Friday 28 October 2016

The Punt: Blackstone's big salaries

Published 19/10/2015 | 02:30

Brian Caulfield
Brian Caulfield

It's a rite of passage every year. Big bank puts out its results, the press works out the average pay per employee in the firm and the headlines write themselves.

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They usually read something like "average pay at [fictional] MegaGiantBank is 20 times the average industrial wage".

The target is usually our favourite vampire squid, Goldman Sachs.

Sure enough, there were a rash of stories this week about how Goldie pays its workers an average of $288,000 per annum.

Decent money as that is, the Punt thought that seemed a little low for the Masters of the Universe.

And so it has proved.

Since the financial crisis, many of the star traders and deal makers have decamped from the big investment banks and moved to private equity and hedge funds.

These companies generally make big, big money, but have fewer staff to share it with.

It's no surprise then that when we looked at Blackstone's results last week, it became very clear that this is where the real money is located.

Average compensation per employee works out at $656,000.

Of course, that doesn't mean if you started at Blackstone tomorrow you would immediately be on $656k.

Most of the money goes to the top ranks after all. But if you wanted evidence of where the power is in the financial world, here it is.

It looks like Blackstone is happy enough with all the property deals it has done here in recent years.

Thinking outside the box

If you have the drive to set up a successful business, you deserve some credit - particularly if you think outside the box, to use the cliche. And so, kudos to the man in Massachusetts who decided to capitalise on the US state's famous autumn colours, to make a quick buck, by selling and shipping leaves.

The Bostonian is offering to ship bundles of the dried up, multi-coloured vegetation straight to your door for $19.99. Kyle Waring set up the website earlier this year and began sending his first packages of hand-picked leaves to US customers this month.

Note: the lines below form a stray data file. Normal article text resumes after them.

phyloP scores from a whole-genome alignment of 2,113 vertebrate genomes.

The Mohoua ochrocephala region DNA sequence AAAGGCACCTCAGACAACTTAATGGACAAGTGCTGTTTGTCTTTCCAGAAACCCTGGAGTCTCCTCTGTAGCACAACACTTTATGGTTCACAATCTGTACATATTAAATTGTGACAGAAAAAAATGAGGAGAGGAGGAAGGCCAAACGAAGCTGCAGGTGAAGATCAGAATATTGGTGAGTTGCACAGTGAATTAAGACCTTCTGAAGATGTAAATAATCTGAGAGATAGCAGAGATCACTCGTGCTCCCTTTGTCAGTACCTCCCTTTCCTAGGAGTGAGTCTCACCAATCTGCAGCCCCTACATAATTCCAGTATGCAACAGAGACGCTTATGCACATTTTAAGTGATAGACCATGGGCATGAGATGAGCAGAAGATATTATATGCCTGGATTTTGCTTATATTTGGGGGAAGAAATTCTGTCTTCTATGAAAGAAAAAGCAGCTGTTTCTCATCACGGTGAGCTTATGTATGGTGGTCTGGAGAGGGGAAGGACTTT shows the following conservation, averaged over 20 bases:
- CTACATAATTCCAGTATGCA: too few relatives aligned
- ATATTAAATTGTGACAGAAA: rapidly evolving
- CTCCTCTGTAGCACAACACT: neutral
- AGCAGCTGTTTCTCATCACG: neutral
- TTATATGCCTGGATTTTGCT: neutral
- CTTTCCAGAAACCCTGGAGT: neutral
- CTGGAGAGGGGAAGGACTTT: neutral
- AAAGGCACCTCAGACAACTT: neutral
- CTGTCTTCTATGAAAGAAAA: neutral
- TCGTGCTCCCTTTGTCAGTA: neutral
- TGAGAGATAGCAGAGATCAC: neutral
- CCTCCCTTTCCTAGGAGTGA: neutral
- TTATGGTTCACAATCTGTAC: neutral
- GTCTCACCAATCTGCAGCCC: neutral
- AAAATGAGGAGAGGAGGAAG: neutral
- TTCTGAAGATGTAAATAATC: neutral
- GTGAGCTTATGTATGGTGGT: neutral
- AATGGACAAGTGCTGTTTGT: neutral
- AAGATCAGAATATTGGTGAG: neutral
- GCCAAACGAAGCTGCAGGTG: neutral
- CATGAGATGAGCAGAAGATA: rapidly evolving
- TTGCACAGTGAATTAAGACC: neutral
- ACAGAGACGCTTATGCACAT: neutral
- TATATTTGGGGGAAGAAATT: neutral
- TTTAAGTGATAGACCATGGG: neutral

"I've hit over 200 sales so far," he said earlier in the month. Perhaps he could come to our rainy shores and start bottling water. Nah. Who would be silly enough here to buy bottled water?

TCD start-ups beat the odds

Trinity College Dublin had a big win last week: it made it to the top of PitchBook's list of the highest-ranked university in Europe for producing undergraduates who go on to found companies receiving venture capitalist backing.

Between the years of 2010 and 2015 - the period over which PitchBook conducted its independent analysis - Trinity produced 114 such entrepreneurs, 106 companies, and raised capital of approximately $655m (€575m). To put Trinity's achievements into context, second-placed Oxford University produced 72 entrepreneurs.

Even more impressive is the fact that Trinity's graduates have done this in an environment that rewards entrepreneurship far less than competitor countries like the UK.

One of the university's most successful graduates is venture capitalist Brian Caulfield a partner at Draper Espirit and head of the Irish Venture Capital Association.

He graduated with a computer engineering degree in 1986 and stayed on to do post-graduate research.

Caulfield has just slammed the Government for failing to support entrepreneurs in the latest budget.

Irish entrepreneurs are at a huge disadvantage in comparison to their UK counterparts, he said: "This is a budget that takes a very small step towards tax equalisation for the widest possible group of entrepreneurs and the self-employed.

"It does next to nothing to improve the environment for start-ups or to address our huge competitive disadvantage relative to the UK."

Irish Independent

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